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A. Nicole Gaines: You have the power to drive transportation action

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Electric vehicle charging stations (copy)

An electric vehicle being charged at an Electrify America charging station at a Sheetz convenience store along I-85 in Hillsborough in 2021. 

You may not realize it, but every time you press your car’s gas pedal, you’re in the fast lane with the top “driver” of climate change.

Fossil-fueled transportation is the main source of emissions that are damaging our climate. But you can help change that by helping our state and federal leaders make smart, informed changes to our transportation options and infrastructure.

The federal Bipartisan Infrastructure Law (BIL) recently authorized up to $108 billion to support public transportation programs. These include infrastructure safety updates, modernizing bus and rail, implementing cleaner transit vehicles and improving transit services for communities that currently have limited access.

The BIL includes $7.5 billion to address the future of transportation: electric vehicles (EVs). The funds will help build out EV infrastructure through two programs: the Discretionary Grant Program for Charging and Fueling Infrastructure ($2.5 billion) and the National Electric Vehicle Infrastructure (NEVI) Formula Program ($5 billion). The charging and fueling infrastructure grants will initiate deployment of publicly accessible EV infrastructure. Even better news: At least 50% of the funding will create community grants within low- and moderate-income neighborhoods, rural communities and areas lacking private parking space. This means we can all benefit from a brighter electric vehicle future.

The NEVI program distributes funding to individual states to develop and deploy EV charging infrastructure along federally designated alternative fuel corridors. North Carolina is due to get up to $109 million to fill its role in a national network of 500,000 EV charging stations.

The N.C. Department of Transportation, government leaders and stakeholders have been developing an EV Deployment Plan to submit to the Federal Highway Administration. Later this year, there will be opportunities for the public to weigh in with the agency on community-based charging.

Aside from NEVI, North Carolina is developing its own Clean Transportation Plan as directed by Gov. Roy Cooper in an executive order that calls for statewide emissions reductions, sets a target for zero-emission vehicles (ZEVs), and emphasizes the need to advance environmental justice and equity in all measures.

The Clean Transportation Plan will target an overarching goal of decarbonization, with objectives to develop incentives and plan for a ZEV transition (light-duty vehicles and fleets); reduce vehicle miles traveled through enhancements in transit, safe bike and pedestrian infrastructure, passenger rail and other non-vehicle transit; and, of course, deploy EV charging and alternative fuels infrastructure via NEVI and other funding.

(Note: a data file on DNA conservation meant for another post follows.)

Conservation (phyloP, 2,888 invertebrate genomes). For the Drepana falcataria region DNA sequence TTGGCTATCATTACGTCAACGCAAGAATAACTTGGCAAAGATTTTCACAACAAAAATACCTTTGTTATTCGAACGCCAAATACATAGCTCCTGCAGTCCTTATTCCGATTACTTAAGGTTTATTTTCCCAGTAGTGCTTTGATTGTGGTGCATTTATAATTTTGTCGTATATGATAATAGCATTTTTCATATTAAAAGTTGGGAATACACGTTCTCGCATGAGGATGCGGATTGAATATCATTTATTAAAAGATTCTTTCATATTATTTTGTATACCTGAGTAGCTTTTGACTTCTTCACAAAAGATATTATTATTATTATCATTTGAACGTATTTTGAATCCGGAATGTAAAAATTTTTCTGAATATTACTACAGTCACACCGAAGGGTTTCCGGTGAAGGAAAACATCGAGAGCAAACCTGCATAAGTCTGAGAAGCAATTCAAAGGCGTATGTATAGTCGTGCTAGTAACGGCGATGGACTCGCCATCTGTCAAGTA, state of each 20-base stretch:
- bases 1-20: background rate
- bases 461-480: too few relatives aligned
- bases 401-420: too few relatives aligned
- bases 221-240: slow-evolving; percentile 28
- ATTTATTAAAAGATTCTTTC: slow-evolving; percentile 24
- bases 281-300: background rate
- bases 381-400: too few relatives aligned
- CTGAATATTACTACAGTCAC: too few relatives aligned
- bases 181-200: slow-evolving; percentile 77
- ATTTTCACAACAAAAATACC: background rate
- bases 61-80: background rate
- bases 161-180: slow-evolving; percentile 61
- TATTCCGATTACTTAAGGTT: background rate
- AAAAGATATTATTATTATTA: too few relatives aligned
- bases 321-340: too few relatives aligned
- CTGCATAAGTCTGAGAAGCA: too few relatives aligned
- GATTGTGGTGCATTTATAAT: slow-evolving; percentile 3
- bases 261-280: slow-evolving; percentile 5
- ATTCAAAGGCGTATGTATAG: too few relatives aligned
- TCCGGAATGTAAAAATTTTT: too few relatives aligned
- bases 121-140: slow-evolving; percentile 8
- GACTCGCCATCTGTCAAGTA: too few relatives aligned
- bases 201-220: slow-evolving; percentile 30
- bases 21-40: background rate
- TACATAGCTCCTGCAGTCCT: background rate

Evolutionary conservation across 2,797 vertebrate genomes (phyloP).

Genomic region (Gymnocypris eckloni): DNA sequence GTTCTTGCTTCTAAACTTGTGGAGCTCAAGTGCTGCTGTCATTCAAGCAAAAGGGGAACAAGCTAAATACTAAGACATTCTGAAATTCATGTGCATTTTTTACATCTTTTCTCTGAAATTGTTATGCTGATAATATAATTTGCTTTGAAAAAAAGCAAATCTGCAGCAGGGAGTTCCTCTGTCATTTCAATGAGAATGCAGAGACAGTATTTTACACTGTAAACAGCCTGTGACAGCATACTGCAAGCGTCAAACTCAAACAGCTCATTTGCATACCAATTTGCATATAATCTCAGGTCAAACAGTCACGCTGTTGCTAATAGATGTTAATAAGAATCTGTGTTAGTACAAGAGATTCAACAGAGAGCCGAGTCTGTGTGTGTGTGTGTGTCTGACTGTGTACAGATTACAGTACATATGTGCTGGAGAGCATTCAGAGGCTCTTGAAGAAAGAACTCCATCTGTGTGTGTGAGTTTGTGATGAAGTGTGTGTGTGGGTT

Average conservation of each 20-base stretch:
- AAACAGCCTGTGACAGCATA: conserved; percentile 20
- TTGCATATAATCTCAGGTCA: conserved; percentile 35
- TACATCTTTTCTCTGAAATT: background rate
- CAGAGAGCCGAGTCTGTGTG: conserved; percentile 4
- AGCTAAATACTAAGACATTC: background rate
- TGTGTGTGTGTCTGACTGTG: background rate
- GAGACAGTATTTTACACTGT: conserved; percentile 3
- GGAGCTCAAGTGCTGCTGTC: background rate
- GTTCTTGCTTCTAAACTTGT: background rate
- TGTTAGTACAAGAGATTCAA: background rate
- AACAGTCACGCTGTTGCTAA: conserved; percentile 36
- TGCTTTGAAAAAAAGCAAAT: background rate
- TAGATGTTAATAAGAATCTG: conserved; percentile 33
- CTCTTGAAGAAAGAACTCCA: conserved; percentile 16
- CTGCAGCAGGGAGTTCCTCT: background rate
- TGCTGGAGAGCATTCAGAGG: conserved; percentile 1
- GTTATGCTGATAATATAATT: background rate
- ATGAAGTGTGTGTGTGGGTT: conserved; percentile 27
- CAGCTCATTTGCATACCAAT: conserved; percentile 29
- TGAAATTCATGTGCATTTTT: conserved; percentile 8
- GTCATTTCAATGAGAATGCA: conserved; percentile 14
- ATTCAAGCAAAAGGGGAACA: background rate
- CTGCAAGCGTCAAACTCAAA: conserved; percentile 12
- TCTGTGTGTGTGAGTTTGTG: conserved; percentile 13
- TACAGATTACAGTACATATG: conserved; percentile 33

EVs are a top focus, but there is much more work to be done to ensure clean, safe, accessible transportation for all. Equity is key: Without an equitable transition, none of the plans will truly reach its potential. Low-income communities, people of color and those with disabilities are disproportionately affected by transportation problems. Whether it’s pollution from vehicle exhaust, lack of access to reliable public transit, unsafe or nonexistent walking/biking paths, or cost, these communities are heavily impacted by the current, woefully outdated transportation needs. In addition, rural areas are often left out of planning decisions and confront long commutes with limited transportation options.

It’s not just that 45% of Americans have no access to public transit: Black households are three times as likely as white households to have no access to a vehicle. And while 97% of Americans in urban areas have access to fixed transit service, that number falls to 65% and 60%, respectively, in rural areas and on tribal lands. A community can electrify its fleet and provide electric buses, but that won’t matter if people don’t live near a stop or can’t afford the fare. Private EVs won’t reduce emissions if folks don’t have access to charging stations or the vehicles themselves.

If you see these challenges in your own community, speak up! As grants for new, clean transit flow to our local areas and cities, we can participate by generating ideas for sustainability for all. Stakeholder workshops are happening now for the state Clean Transportation Plan; you can chime in when the draft is released for public comment in January.

You have the “power” to engage decisionmakers, guide funding and influence the changes needed to benefit each and every North Carolinian.

At the end of the road, you’ll be helping to drive a change for good.

A. Nicole Gaines is chair of the N.C. Chapter of the Sierra Club.

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